Students seeking dual degrees or second degrees must have a course of study approved in advance.

SPECIAL PROGRAMS
The College participates in three special programs: the British Studies Program, the USA Summer Session in Paris, and the International University Consortium. The British Studies Program is an overseas program offered each summer in cooperation with the University of Southern Mississippi and the University of London. Courses in several disciplines are offered. If the courses are offered as off-campus courses, students enroll as transient students.

The USA Summer Session in Paris is a six-and-a-half-week program under the direction of University faculty. Intensive courses in several disciplines are offered. No prior knowledge of French is required.


The International University Consortium (IUC) is a membership organization of colleges, universities, and other educational institutions that collaborate in the development and acquisition of innovative, interdisciplinary instructional materials that integrate print materials, multimedia technology, and faculty participation. The courses are offered through the cooperation of the School of Continuing Education and Special Programs at the University of South Alabama.


The format for these multi-media-assisted courses includes tutorial work by a faculty member, reading materials, and televised presentations. The format provides flexibility in pacing for the non-traditional student.

For further information about these programs, contact Dr. E.B. Hannum, School of Continuing Education and Special Programs.

TEACHER CERTIFICATION FOR
ARTS AND SCIENCES STUDENTS

Students in the College of Arts and Sciences may participate in the program leading to teacher certification in middle and high school education. This program consists of the following components:

General Requirements

The student must fulfill the General Requirements for the Bachelor's degree, as outlined above and including those for graduation and certification specified by the College of Education in its section of this Bulletin.

Professional Requirements
The student must complete the professional requirements in the College of Education, as specified under the "Department of Curriculum and Instruction."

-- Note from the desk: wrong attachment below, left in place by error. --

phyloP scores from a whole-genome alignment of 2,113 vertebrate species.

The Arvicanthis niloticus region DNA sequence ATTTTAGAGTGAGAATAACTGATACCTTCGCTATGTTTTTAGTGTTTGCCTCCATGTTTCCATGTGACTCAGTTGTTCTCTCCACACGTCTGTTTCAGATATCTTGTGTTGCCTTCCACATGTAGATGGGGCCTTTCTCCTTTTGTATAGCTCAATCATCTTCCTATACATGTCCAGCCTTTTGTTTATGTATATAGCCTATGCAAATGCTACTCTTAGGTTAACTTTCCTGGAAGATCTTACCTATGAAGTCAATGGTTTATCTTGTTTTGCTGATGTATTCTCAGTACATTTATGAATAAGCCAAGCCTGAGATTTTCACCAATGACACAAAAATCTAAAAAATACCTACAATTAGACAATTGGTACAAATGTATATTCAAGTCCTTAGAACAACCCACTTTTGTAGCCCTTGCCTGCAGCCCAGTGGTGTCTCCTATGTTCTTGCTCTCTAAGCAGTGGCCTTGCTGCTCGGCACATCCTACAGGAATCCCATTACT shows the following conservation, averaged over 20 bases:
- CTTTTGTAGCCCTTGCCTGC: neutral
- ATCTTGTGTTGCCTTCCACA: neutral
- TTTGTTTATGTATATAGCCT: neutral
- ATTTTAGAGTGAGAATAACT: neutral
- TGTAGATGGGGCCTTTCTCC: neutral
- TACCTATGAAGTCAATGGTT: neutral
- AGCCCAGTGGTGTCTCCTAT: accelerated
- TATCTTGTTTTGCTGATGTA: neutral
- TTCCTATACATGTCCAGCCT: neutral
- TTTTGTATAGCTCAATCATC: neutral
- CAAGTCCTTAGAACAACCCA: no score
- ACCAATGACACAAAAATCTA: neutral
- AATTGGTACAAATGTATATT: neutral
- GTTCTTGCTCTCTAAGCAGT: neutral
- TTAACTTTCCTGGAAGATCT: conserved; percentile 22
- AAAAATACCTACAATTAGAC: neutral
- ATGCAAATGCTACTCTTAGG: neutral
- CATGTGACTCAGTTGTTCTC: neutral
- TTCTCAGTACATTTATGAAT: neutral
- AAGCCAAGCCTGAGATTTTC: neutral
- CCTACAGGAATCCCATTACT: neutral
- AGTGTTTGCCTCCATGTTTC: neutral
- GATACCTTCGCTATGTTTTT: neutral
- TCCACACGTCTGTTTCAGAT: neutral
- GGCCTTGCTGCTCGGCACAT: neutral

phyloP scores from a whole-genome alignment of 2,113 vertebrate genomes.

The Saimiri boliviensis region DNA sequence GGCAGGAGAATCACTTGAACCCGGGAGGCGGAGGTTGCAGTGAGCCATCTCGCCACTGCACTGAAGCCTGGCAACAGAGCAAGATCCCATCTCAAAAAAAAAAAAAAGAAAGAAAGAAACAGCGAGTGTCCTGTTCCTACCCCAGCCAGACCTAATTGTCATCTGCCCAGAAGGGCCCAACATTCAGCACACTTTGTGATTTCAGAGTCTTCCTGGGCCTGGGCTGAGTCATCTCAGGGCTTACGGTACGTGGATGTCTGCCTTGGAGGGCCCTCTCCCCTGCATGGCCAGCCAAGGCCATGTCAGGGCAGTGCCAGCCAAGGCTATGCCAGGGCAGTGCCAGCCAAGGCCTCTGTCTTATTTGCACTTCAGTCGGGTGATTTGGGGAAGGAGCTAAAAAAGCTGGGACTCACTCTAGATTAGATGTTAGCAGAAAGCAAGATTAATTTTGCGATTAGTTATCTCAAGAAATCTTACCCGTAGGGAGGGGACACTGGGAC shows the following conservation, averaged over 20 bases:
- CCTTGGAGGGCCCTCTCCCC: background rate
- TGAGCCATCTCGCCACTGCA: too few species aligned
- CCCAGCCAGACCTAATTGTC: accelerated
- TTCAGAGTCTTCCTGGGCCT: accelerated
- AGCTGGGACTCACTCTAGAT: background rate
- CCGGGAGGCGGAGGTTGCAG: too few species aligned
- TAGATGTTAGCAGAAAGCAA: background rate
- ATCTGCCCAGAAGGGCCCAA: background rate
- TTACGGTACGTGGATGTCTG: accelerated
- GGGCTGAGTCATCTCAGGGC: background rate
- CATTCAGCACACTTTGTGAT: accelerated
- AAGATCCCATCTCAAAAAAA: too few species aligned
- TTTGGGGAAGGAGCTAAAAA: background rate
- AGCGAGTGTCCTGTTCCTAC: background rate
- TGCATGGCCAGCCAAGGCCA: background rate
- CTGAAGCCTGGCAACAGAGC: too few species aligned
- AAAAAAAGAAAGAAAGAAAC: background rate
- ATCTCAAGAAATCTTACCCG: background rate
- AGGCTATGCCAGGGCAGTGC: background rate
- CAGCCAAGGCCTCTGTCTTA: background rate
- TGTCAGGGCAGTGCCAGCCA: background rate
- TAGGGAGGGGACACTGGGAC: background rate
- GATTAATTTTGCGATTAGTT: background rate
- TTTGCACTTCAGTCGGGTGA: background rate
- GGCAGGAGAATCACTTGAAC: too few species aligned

Teaching Specialization
The student must complete an approved major in departments within the College of Arts and Sciences and must meet the two 40-hour requirements or the composite option necessary for the appropriate teaching specializations. (See "Department of Curriculum and Instruction.")

Candidacy Requirements

The student must be properly admitted to Candidacy in a Teacher Education Program (see below) and to Student Teaching. For details, see the College of Education section.


Requirements for Admission to Candidacy in a Teacher Education Program for Arts and Sciences Students

The student must fulfill the requirements for admission to candidacy as outlined by the College of Education. In addition, the student must have an application approved not only by the advisor and department chair but also by the Dean of the College of Arts and Sciences before submitting it to the Dean of the College of Education. The student is strongly urged to take the necessary tests and submit to the necessary evaluations as early as possible.

COOPERATIVE EDUCATION PROGRAM
Students in the College of Arts and Sciences may participate in the Cooperative Education Program, which is described in a later section of this Bulletin. For further information, write to the Director, Cooperative Education Office, University of South Alabama, Mobile, Alabama 36688-0002.

GRADUATE STUDIES
The College of Arts and Sciences offers programs leading to the Master of Arts in Communication, English, History, and Sociology; to the Master of Public Administration degree; to the Master of Science degree in Biology, Marine Sciences, Mathematics, and Psychology; and to the Doctor of Philosophy in Marine Sciences.

REQUIREMENTS FOR ADMISSION
Each applicant to a graduate program must meet the general Graduate School standards stated in the "Graduate School Admission Requirements and Procedures" section of this Bulletin. Individual programs may have additional requirements for admission and may be restricted because of capacity limitations. Consult departmental descriptions for additional information.